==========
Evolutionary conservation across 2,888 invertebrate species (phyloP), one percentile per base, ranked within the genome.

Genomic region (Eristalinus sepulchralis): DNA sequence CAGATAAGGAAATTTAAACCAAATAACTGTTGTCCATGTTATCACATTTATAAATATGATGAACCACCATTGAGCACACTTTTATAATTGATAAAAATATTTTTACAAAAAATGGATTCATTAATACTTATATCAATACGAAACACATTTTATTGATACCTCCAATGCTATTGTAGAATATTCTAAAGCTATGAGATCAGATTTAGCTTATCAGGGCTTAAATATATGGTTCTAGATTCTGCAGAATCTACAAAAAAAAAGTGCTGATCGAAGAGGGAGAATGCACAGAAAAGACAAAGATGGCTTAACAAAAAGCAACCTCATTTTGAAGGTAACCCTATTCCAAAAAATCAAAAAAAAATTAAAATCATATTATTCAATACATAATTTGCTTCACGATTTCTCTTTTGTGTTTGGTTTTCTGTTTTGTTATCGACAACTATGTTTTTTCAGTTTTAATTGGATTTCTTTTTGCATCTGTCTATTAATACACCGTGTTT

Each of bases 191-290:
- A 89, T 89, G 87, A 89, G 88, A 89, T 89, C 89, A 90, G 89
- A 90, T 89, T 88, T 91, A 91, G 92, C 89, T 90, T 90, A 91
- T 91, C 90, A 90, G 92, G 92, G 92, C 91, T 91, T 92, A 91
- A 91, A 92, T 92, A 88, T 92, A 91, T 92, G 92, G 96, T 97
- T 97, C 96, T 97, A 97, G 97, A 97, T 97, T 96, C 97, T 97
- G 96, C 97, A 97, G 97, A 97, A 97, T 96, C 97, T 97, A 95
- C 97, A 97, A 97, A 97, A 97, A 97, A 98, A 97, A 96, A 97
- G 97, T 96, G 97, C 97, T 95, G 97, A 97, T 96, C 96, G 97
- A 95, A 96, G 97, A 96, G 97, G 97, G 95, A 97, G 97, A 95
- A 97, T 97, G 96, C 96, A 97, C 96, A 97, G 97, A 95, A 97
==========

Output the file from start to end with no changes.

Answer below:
Evolutionary conservation across 2,888 invertebrate species (phyloP), one percentile per base, ranked within the genome.

Genomic region (Eristalinus sepulchralis): DNA sequence CAGATAAGGAAATTTAAACCAAATAACTGTTGTCCATGTTATCACATTTATAAATATGATGAACCACCATTGAGCACACTTTTATAATTGATAAAAATATTTTTACAAAAAATGGATTCATTAATACTTATATCAATACGAAACACATTTTATTGATACCTCCAATGCTATTGTAGAATATTCTAAAGCTATGAGATCAGATTTAGCTTATCAGGGCTTAAATATATGGTTCTAGATTCTGCAGAATCTACAAAAAAAAAGTGCTGATCGAAGAGGGAGAATGCACAGAAAAGACAAAGATGGCTTAACAAAAAGCAACCTCATTTTGAAGGTAACCCTATTCCAAAAAATCAAAAAAAAATTAAAATCATATTATTCAATACATAATTTGCTTCACGATTTCTCTTTTGTGTTTGGTTTTCTGTTTTGTTATCGACAACTATGTTTTTTCAGTTTTAATTGGATTTCTTTTTGCATCTGTCTATTAATACACCGTGTTT

Each of bases 191-290:
- A 89, T 89, G 87, A 89, G 88, A 89, T 89, C 89, A 90, G 89
- A 90, T 89, T 88, T 91, A 91, G 92, C 89, T 90, T 90, A 91
- T 91, C 90, A 90, G 92, G 92, G 92, C 91, T 91, T 92, A 91
- A 91, A 92, T 92, A 88, T 92, A 91, T 92, G 92, G 96, T 97
- T 97, C 96, T 97, A 97, G 97, A 97, T 97, T 96, C 97, T 97
- G 96, C 97, A 97, G 97, A 97, A 97, T 96, C 97, T 97, A 95
- C 97, A 97, A 97, A 97, A 97, A 97, A 98, A 97, A 96, A 97
- G 97, T 96, G 97, C 97, T 95, G 97, A 97, T 96, C 96, G 97
- A 95, A 96, G 97, A 96, G 97, G 97, G 95, A 97, G 97, A 95
- A 97, T 97, G 96, C 96, A 97, C 96, A 97, G 97, A 95, A 97